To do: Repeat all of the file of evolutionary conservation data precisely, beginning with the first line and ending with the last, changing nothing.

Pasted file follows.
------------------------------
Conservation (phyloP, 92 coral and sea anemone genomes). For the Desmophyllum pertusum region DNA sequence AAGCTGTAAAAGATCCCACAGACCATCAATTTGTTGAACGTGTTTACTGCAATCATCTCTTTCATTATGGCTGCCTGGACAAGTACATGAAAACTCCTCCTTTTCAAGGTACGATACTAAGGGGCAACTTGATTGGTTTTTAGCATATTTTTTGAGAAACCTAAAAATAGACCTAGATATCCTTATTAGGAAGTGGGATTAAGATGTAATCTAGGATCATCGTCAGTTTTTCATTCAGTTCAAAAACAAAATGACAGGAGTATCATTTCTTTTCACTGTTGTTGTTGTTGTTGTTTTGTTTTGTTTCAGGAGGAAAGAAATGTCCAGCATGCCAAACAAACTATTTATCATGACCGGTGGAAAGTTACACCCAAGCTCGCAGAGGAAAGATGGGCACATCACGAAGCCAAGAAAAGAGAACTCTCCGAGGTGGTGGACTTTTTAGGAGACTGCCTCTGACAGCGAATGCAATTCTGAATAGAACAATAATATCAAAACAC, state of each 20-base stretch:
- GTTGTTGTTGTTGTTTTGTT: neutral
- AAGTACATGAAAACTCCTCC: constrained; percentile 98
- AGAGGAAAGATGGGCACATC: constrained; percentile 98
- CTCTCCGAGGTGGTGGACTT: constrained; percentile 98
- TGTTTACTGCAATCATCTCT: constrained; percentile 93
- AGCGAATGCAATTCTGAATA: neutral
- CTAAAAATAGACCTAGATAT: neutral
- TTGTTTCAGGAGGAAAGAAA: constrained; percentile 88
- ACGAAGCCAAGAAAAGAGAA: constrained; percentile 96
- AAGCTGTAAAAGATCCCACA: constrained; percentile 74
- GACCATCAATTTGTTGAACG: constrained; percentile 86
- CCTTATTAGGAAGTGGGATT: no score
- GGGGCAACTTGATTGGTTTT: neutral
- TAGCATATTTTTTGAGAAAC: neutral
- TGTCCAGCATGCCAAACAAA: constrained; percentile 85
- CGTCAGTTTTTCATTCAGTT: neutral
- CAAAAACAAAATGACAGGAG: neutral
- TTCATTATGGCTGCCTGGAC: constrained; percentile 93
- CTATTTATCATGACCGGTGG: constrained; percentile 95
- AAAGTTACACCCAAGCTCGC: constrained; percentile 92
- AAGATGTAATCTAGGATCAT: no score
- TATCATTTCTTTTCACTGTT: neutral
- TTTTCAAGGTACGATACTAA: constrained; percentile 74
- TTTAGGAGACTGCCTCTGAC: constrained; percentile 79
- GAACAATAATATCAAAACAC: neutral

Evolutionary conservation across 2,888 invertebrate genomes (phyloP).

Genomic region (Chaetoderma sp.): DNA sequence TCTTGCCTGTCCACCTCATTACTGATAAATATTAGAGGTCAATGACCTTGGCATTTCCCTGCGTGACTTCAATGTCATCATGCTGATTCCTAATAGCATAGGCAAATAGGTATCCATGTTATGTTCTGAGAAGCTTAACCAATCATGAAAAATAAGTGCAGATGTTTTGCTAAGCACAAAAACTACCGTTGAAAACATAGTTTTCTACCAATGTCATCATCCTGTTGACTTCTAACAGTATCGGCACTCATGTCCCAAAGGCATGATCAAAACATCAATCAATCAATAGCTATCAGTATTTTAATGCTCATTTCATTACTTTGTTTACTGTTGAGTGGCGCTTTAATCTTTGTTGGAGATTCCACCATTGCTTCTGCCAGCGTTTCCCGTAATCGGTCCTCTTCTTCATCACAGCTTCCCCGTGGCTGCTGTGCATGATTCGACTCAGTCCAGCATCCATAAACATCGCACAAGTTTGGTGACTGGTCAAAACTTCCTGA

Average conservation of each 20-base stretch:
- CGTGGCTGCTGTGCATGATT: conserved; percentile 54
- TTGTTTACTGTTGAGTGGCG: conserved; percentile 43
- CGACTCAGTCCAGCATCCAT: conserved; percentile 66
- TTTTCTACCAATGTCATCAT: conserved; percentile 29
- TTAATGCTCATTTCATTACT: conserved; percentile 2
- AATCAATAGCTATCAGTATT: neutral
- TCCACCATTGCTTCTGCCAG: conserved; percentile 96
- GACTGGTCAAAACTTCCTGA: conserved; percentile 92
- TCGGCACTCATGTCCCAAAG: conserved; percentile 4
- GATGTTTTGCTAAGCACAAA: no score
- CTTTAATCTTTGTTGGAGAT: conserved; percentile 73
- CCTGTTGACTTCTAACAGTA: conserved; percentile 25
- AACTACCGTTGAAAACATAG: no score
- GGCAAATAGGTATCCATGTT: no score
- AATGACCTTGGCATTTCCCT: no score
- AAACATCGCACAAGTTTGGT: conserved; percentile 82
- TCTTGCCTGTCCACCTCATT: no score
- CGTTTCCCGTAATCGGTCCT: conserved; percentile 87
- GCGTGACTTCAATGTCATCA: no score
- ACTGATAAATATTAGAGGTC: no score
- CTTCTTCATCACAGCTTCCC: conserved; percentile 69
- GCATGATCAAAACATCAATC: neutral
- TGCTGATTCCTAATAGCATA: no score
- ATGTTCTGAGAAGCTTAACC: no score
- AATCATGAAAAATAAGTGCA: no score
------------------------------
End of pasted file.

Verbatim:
Conservation (phyloP, 92 coral and sea anemone genomes). For the Desmophyllum pertusum region DNA sequence AAGCTGTAAAAGATCCCACAGACCATCAATTTGTTGAACGTGTTTACTGCAATCATCTCTTTCATTATGGCTGCCTGGACAAGTACATGAAAACTCCTCCTTTTCAAGGTACGATACTAAGGGGCAACTTGATTGGTTTTTAGCATATTTTTTGAGAAACCTAAAAATAGACCTAGATATCCTTATTAGGAAGTGGGATTAAGATGTAATCTAGGATCATCGTCAGTTTTTCATTCAGTTCAAAAACAAAATGACAGGAGTATCATTTCTTTTCACTGTTGTTGTTGTTGTTGTTTTGTTTTGTTTCAGGAGGAAAGAAATGTCCAGCATGCCAAACAAACTATTTATCATGACCGGTGGAAAGTTACACCCAAGCTCGCAGAGGAAAGATGGGCACATCACGAAGCCAAGAAAAGAGAACTCTCCGAGGTGGTGGACTTTTTAGGAGACTGCCTCTGACAGCGAATGCAATTCTGAATAGAACAATAATATCAAAACAC, state of each 20-base stretch:
- GTTGTTGTTGTTGTTTTGTT: neutral
- AAGTACATGAAAACTCCTCC: constrained; percentile 98
- AGAGGAAAGATGGGCACATC: constrained; percentile 98
- CTCTCCGAGGTGGTGGACTT: constrained; percentile 98
- TGTTTACTGCAATCATCTCT: constrained; percentile 93
- AGCGAATGCAATTCTGAATA: neutral
- CTAAAAATAGACCTAGATAT: neutral
- TTGTTTCAGGAGGAAAGAAA: constrained; percentile 88
- ACGAAGCCAAGAAAAGAGAA: constrained; percentile 96
- AAGCTGTAAAAGATCCCACA: constrained; percentile 74
- GACCATCAATTTGTTGAACG: constrained; percentile 86
- CCTTATTAGGAAGTGGGATT: no score
- GGGGCAACTTGATTGGTTTT: neutral
- TAGCATATTTTTTGAGAAAC: neutral
- TGTCCAGCATGCCAAACAAA: constrained; percentile 85
- CGTCAGTTTTTCATTCAGTT: neutral
- CAAAAACAAAATGACAGGAG: neutral
- TTCATTATGGCTGCCTGGAC: constrained; percentile 93
- CTATTTATCATGACCGGTGG: constrained; percentile 95
- AAAGTTACACCCAAGCTCGC: constrained; percentile 92
- AAGATGTAATCTAGGATCAT: no score
- TATCATTTCTTTTCACTGTT: neutral
- TTTTCAAGGTACGATACTAA: constrained; percentile 74
- TTTAGGAGACTGCCTCTGAC: constrained; percentile 79
- GAACAATAATATCAAAACAC: neutral

Evolutionary conservation across 2,888 invertebrate genomes (phyloP).

Genomic region (Chaetoderma sp.): DNA sequence TCTTGCCTGTCCACCTCATTACTGATAAATATTAGAGGTCAATGACCTTGGCATTTCCCTGCGTGACTTCAATGTCATCATGCTGATTCCTAATAGCATAGGCAAATAGGTATCCATGTTATGTTCTGAGAAGCTTAACCAATCATGAAAAATAAGTGCAGATGTTTTGCTAAGCACAAAAACTACCGTTGAAAACATAGTTTTCTACCAATGTCATCATCCTGTTGACTTCTAACAGTATCGGCACTCATGTCCCAAAGGCATGATCAAAACATCAATCAATCAATAGCTATCAGTATTTTAATGCTCATTTCATTACTTTGTTTACTGTTGAGTGGCGCTTTAATCTTTGTTGGAGATTCCACCATTGCTTCTGCCAGCGTTTCCCGTAATCGGTCCTCTTCTTCATCACAGCTTCCCCGTGGCTGCTGTGCATGATTCGACTCAGTCCAGCATCCATAAACATCGCACAAGTTTGGTGACTGGTCAAAACTTCCTGA

Average conservation of each 20-base stretch:
- CGTGGCTGCTGTGCATGATT: conserved; percentile 54
- TTGTTTACTGTTGAGTGGCG: conserved; percentile 43
- CGACTCAGTCCAGCATCCAT: conserved; percentile 66
- TTTTCTACCAATGTCATCAT: conserved; percentile 29
- TTAATGCTCATTTCATTACT: conserved; percentile 2
- AATCAATAGCTATCAGTATT: neutral
- TCCACCATTGCTTCTGCCAG: conserved; percentile 96
- GACTGGTCAAAACTTCCTGA: conserved; percentile 92
- TCGGCACTCATGTCCCAAAG: conserved; percentile 4
- GATGTTTTGCTAAGCACAAA: no score
- CTTTAATCTTTGTTGGAGAT: conserved; percentile 73
- CCTGTTGACTTCTAACAGTA: conserved; percentile 25
- AACTACCGTTGAAAACATAG: no score
- GGCAAATAGGTATCCATGTT: no score
- AATGACCTTGGCATTTCCCT: no score
- AAACATCGCACAAGTTTGGT: conserved; percentile 82
- TCTTGCCTGTCCACCTCATT: no score
- CGTTTCCCGTAATCGGTCCT: conserved; percentile 87
- GCGTGACTTCAATGTCATCA: no score
- ACTGATAAATATTAGAGGTC: no score
- CTTCTTCATCACAGCTTCCC: conserved; percentile 69
- GCATGATCAAAACATCAATC: neutral
- TGCTGATTCCTAATAGCATA: no score
- ATGTTCTGAGAAGCTTAACC: no score
- AATCATGAAAAATAAGTGCA: no score